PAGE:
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Grass Valley group offers animals a way back to habitat
To volunteer or to have a volunteer pick up a wild injured or orphaned animal, call 530-432-5522.
To help an animal, keep it in a warm, dark, quiet place and call WR&R as soon as possible to make arrangements to transfer the animal to experienced rehabilitators.
They've got a swing to play on, several cozy sleeping spots, and someone to bring them their species' favorite foods: Eggs, grapes, clams, crawdads.
But for now, four young raccoons brought to Jim Crummett's property are still hiding in the back of a dog crate, afraid to investigate their new surroundings.
They were found orphaned in the insulation of a house after their mother was trapped and removed as a nuisance.
Now, under the guardianship of Wildlife Rehabilitation & Release, they have been vaccinated for distemper, and will be raised in this specialized 6-by-22-foot enclosure in Browns Valley until they are ready to fend for themselves in the wild. "Every animal we've had has been left behind as a result of some human contact or interference," Crummett says.
His property, which has a number of varied enclosures for small mammals, is one of about 30 sites in and around the Sierra foothills where trained WR&R rehabilitation volunteers help care for injured or orphaned wildlife. The nonprofit group is based in Grass Valley.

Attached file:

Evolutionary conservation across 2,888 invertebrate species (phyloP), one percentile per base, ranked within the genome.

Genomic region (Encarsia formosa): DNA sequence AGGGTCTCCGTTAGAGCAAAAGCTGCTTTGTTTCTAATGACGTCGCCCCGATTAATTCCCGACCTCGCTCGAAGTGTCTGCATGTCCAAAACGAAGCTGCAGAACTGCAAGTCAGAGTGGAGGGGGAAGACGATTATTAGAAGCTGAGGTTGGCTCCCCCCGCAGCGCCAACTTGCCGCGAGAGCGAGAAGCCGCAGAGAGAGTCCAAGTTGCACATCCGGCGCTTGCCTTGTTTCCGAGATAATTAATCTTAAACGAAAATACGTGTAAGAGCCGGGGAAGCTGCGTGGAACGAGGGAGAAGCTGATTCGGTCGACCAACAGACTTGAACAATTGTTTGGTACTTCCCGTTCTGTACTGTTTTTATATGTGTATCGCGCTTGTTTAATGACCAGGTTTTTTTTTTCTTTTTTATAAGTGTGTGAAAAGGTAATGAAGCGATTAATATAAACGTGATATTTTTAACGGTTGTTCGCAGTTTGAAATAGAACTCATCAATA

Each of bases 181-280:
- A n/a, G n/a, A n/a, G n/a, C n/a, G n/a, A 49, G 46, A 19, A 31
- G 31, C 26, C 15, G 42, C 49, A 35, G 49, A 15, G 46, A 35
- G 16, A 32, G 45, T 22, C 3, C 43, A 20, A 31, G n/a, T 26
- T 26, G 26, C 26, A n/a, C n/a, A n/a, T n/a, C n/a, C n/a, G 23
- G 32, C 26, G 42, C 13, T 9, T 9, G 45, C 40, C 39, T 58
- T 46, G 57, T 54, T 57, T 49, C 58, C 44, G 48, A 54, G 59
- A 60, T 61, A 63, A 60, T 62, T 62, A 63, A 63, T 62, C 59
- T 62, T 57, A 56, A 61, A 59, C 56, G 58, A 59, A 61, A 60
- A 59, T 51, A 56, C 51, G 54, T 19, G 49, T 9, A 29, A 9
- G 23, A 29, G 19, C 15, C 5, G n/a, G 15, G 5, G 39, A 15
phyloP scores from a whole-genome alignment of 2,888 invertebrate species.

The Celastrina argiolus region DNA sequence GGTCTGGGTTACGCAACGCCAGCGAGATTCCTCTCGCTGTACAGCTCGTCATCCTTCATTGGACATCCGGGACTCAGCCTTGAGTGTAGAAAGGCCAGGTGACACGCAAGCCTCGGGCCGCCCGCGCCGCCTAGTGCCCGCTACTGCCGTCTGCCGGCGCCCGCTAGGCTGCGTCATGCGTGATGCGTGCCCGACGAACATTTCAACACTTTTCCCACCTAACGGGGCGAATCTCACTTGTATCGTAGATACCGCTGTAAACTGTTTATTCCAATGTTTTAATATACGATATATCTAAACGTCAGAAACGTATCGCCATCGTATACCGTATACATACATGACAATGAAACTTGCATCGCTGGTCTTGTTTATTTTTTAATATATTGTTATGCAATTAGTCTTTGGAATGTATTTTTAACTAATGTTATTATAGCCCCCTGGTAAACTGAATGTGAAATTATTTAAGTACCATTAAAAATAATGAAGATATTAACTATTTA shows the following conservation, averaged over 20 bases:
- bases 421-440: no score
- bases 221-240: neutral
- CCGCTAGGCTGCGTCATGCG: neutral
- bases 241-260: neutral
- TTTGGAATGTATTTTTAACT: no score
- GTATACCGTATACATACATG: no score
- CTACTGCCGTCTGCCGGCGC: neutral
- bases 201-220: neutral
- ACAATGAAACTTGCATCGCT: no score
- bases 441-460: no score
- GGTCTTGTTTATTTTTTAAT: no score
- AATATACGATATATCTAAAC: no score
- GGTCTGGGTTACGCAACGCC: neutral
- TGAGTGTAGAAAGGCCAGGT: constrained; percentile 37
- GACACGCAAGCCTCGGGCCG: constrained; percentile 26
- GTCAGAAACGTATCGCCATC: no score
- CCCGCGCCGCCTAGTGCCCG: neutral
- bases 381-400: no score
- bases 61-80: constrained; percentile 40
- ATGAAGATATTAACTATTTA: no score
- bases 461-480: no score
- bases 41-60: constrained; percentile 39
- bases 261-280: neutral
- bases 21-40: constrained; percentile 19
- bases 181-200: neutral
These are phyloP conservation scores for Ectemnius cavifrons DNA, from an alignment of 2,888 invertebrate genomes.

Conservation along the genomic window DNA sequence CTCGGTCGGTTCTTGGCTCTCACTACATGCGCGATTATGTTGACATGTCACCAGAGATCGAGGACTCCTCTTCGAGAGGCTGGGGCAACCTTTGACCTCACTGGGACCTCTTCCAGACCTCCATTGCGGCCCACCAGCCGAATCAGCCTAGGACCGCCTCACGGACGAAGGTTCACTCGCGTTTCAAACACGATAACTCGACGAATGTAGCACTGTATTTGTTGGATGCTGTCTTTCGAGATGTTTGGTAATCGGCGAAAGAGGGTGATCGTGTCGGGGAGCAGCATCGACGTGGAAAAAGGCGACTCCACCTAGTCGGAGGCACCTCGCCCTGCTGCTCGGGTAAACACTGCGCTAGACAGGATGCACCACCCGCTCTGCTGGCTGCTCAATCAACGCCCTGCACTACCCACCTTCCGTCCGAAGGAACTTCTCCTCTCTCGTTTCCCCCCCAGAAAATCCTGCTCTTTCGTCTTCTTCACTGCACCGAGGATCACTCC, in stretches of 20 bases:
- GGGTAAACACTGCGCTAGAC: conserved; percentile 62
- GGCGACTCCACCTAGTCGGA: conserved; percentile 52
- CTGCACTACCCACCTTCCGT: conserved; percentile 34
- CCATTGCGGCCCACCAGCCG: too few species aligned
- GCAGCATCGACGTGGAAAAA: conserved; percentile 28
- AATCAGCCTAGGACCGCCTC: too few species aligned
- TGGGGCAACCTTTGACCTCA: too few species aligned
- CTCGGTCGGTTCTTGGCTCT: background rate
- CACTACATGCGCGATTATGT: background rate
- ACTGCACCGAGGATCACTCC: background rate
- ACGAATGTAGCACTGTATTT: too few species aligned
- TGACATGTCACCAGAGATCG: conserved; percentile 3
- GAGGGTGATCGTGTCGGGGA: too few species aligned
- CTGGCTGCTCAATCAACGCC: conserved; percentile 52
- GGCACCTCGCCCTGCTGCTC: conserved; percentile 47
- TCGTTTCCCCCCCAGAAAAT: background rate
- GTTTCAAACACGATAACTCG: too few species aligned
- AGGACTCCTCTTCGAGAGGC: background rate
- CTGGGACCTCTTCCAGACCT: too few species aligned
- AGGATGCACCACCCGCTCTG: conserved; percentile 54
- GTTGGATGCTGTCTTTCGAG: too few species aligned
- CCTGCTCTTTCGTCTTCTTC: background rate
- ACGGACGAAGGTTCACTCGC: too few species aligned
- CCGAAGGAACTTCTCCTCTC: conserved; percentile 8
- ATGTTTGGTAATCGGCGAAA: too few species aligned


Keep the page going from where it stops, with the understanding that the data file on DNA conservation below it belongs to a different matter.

It was featured recently in an episode of "Wild Justice," a National Geographic production. The segment concerned a fawn whose mother had been killed by a poacher. The scofflaw was attempting to keep the fawn as a pet, which also is against the law.
Taking in any wild animal is illegal. Calling WR&R, whose volunteers are licensed by California Department of Fish & Game and the US Fish and Wildlife Service, is a better choice, Crummett says. The group took in 1,232 orphaned or injured animals last year and eventually returned them to the wild.
Man and beast
Crummett, a retiree from Silicon Valley, says his own introduction to wild animal care came just three years ago when he heard a baby squirrel screaming across the street from his house. Unbeknownst to Crummett, the animal's mother had been struck by a car and killed, and the still-nursing orphan had eventually become distressed and jumped from its nest.